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Shiba Inu Breed Info, Pictures, Traits & Care Guide

Written by: Codee Chessher

Last Updated on June 19, 2024 by Dogster Team

shiba inu dog standing on the road

Shiba Inu Breed Info, Pictures, Traits & Care Guide

Also known as the web-famous “doge,” the compact and fox-faced Shiba Inu is the smallest of the six Japanese native breeds. Renowned mainly for their plush coats and exuberant personalities, Shibas are people-oriented dogs that love to play, make mischief, and keep you thoroughly entertained at all times.

This fluffy superstar has a strong personality that makes them best for experienced dog owners, but active first-time owners with older kids may find they make a great guardian too! Let’s delve into what makes the zesty Shiba Inu tick down below, including a bit more about their personality and how to best care for them.

Breed Overview


13 to 16 inches


17 to 23 pounds


12 to 15 years


Red sesame, black sesame, black-and-tan, cream

Suitable for:

Experienced dog owners, active families with older kids or teens, active singles


Lively, intelligent, strong-willed, charming

Shiba Inu are one of six Japanese native breeds, marked by their erect ears, fox-like faces, and distinctly plush double coats. Shibas are the smallest of those six breeds, related to the larger Akita but with the same devout loyalty. Revered in Japan, today, the Shiba is very famous as an Internet meme.

Shiba Inu Characteristics

High-energy dogs will need a lot of mental and physical stimulation to stay happy and healthy, while low-energy dogs require minimal physical activity. It’s important when choosing a dog to make sure their energy levels match your lifestyle or vice versa.
Easy-to-train dogs are more skilled at learning prompts and actions quickly with minimal training. Dogs that are harder to train will require a bit more patience and practice.
Some breeds, due to their size or their breeds potential genetic health issues, have shorter lifespans than others. Proper exercise, nutrition, and hygiene also play an important role in the lifespan of your pet.
Some dog breeds are prone to certain genetic health problems, and some more than others. This doesn’t mean that every dog will have these issues, but they have an increased risk, so it’s important to understand and prepare for any additional needs they may require.
Some dog breeds are more social than others, both towards humans and other dogs. More social dogs have a tendency to run up to strangers for pets and scratches, while less social dogs shy away and are more cautious, even potentially aggressive. No matter the breed, it’s important to socialize your dog and expose them to lots of different situations.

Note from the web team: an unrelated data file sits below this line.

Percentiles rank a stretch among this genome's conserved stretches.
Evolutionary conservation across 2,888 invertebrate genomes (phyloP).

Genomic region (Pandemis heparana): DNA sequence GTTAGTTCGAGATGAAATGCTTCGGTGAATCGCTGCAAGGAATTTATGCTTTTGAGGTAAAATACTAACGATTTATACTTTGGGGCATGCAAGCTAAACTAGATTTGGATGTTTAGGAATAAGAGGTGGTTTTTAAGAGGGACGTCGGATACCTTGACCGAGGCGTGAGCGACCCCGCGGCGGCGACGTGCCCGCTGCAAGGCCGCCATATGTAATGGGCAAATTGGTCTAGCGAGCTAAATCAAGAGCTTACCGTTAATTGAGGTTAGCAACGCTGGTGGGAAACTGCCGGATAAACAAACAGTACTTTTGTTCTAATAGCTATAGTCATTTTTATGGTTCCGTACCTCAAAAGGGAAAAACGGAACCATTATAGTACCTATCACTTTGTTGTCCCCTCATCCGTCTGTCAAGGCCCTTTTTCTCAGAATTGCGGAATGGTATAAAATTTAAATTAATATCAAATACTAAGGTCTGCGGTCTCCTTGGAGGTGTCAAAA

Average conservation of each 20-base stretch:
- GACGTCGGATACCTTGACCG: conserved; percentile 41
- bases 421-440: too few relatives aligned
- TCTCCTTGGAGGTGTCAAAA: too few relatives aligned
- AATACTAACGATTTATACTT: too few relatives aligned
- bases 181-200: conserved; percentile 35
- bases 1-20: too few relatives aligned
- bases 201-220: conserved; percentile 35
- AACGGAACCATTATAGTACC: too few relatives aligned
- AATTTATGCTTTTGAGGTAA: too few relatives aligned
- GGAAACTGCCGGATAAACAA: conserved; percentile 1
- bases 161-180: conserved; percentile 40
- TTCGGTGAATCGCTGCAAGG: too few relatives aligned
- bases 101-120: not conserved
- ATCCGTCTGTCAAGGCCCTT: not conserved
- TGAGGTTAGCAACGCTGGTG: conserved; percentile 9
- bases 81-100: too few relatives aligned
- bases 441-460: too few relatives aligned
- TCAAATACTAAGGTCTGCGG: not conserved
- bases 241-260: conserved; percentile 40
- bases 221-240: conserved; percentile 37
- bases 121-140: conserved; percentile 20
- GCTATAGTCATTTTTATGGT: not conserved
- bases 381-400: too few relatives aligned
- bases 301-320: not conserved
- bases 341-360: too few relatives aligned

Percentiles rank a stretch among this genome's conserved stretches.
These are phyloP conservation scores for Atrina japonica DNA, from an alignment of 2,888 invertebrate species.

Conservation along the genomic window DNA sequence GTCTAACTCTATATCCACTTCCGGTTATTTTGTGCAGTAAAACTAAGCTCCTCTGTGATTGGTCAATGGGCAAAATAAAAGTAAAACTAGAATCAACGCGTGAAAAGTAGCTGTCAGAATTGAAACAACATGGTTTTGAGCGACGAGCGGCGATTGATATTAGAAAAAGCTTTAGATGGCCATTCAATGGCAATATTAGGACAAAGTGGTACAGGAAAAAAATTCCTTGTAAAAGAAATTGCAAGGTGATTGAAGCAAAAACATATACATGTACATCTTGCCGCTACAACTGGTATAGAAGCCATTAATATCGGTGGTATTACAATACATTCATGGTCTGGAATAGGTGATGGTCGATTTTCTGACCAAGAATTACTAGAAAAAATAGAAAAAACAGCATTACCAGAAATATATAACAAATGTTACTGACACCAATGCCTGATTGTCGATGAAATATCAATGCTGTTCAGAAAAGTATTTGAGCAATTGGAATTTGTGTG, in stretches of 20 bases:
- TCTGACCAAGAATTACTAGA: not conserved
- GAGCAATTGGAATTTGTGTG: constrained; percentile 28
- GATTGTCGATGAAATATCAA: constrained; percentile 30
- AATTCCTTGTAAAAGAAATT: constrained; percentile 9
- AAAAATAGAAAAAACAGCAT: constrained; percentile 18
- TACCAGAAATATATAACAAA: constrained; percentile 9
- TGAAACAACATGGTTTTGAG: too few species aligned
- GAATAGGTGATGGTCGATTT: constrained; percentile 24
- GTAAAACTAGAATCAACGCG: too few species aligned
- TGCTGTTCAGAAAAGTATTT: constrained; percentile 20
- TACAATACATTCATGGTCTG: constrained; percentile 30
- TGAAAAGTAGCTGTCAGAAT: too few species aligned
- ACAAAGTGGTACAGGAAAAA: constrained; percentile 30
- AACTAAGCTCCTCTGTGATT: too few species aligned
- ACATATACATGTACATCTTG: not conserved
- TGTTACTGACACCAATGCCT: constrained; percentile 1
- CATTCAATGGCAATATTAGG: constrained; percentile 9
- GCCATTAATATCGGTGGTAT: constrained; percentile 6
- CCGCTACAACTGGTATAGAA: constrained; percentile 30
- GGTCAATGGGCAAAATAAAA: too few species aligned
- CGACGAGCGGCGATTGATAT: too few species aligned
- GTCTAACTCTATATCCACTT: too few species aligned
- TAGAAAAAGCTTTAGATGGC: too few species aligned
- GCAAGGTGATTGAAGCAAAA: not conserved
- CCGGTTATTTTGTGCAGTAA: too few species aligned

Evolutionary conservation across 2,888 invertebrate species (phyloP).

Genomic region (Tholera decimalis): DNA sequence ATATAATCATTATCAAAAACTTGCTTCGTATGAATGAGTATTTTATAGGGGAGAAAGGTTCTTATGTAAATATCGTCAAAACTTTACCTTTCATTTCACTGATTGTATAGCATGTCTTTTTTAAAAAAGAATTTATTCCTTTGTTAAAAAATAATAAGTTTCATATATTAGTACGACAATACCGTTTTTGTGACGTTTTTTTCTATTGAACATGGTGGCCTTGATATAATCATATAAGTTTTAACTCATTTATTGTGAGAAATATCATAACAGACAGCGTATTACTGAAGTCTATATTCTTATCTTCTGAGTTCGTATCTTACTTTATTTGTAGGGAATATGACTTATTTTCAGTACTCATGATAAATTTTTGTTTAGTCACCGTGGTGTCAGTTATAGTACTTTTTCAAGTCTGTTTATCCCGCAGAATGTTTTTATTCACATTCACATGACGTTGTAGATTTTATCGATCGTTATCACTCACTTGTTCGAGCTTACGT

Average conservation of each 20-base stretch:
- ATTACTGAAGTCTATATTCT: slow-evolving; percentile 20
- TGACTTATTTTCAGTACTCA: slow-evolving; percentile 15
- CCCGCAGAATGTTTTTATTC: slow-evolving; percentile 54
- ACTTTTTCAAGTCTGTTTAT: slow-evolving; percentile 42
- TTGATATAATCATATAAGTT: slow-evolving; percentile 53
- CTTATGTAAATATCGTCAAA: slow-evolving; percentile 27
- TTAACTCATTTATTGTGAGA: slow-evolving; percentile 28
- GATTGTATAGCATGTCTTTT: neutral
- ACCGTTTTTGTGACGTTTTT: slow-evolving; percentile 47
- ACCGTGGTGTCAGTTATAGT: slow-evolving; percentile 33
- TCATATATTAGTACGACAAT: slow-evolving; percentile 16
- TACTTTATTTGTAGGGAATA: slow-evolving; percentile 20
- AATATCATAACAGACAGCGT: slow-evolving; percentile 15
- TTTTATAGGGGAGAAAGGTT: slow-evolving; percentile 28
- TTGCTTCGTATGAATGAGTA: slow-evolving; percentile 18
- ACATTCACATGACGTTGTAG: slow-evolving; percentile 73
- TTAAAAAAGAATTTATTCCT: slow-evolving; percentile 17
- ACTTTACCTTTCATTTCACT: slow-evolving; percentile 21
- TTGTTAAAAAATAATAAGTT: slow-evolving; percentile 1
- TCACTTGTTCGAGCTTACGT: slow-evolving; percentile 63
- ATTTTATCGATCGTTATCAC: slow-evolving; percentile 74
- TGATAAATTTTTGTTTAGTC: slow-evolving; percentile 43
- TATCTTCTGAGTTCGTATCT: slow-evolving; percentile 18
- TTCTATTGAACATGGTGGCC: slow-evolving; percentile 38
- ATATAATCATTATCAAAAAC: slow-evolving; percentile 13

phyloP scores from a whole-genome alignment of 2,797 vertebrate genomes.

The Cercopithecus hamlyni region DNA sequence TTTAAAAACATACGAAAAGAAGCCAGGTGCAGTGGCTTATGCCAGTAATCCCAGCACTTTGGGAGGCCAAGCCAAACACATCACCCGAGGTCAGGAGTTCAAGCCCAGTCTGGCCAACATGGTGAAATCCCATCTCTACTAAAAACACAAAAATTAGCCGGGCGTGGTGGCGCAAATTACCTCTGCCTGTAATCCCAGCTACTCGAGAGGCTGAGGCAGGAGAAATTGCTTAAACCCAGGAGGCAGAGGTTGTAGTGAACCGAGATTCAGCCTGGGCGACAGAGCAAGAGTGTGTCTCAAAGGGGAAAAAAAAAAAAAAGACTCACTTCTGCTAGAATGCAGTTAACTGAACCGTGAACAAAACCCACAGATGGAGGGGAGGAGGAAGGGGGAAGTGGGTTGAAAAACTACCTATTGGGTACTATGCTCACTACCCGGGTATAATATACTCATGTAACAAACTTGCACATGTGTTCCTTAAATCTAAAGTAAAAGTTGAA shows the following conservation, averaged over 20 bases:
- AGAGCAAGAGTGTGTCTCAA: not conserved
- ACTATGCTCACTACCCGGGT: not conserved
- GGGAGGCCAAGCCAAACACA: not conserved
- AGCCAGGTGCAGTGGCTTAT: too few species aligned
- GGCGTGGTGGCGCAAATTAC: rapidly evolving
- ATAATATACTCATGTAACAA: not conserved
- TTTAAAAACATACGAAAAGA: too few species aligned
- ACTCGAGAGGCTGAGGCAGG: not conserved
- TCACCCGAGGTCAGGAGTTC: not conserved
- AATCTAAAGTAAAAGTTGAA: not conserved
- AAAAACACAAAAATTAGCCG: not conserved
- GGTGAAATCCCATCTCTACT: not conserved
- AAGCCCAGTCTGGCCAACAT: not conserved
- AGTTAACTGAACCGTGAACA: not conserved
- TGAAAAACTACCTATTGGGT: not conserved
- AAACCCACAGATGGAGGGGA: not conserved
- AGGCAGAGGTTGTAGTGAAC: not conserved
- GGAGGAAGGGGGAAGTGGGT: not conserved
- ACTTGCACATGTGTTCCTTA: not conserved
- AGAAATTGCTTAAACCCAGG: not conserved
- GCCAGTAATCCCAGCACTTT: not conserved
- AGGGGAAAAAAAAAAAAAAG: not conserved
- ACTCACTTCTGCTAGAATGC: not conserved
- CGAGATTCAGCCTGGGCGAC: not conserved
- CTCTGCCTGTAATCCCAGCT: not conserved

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Shiba Inu Breed Puppies

shiba inu puppy dog lying on the floor
Image Credit: Molica_an, Shutterstock

Shiba Inu are a relatively new breed, but they’ve been extremely popular since they became Internet stars. That means you need to take pains to find a good breeder and avoid shady ones hoping to make a buck off the Shiba’s reputation. The AKC marketplace is a fantastic resource to connect with respectable, accredited breeders who specialize in Shibas. Some other places to look include the National Shiba Club of America and social media groups devoted to the breed.

Shiba Inu Breed Origin & History

The Shiba Inu originated in Japan, as you’ve already learned, around 2,300 years ago. They were bred for small game and ground bird hunting, helping hunters find foxes, rabbits, and wild poultry in the underlying brush of the mountain. They still retain their hunting instincts, but they are best known for their spirited personalities today.

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Temperament & Intelligence of the Shiba Inu

The Shiba Inu has an infectiously enthusiastic personality, happy to play the clown and play with toys alike. The Japanese describe them with three main traits: spirited boldness, good nature, and alertness. Shibas have a proud dignity underneath their goofy, tail-wagging exterior. Some say this makes them seem snobbish among dogs, but the Shiba is typically amicable when raised and socialized properly. They’re people dogs, first and foremost, and the Shiba grows incredibly devoted to their family.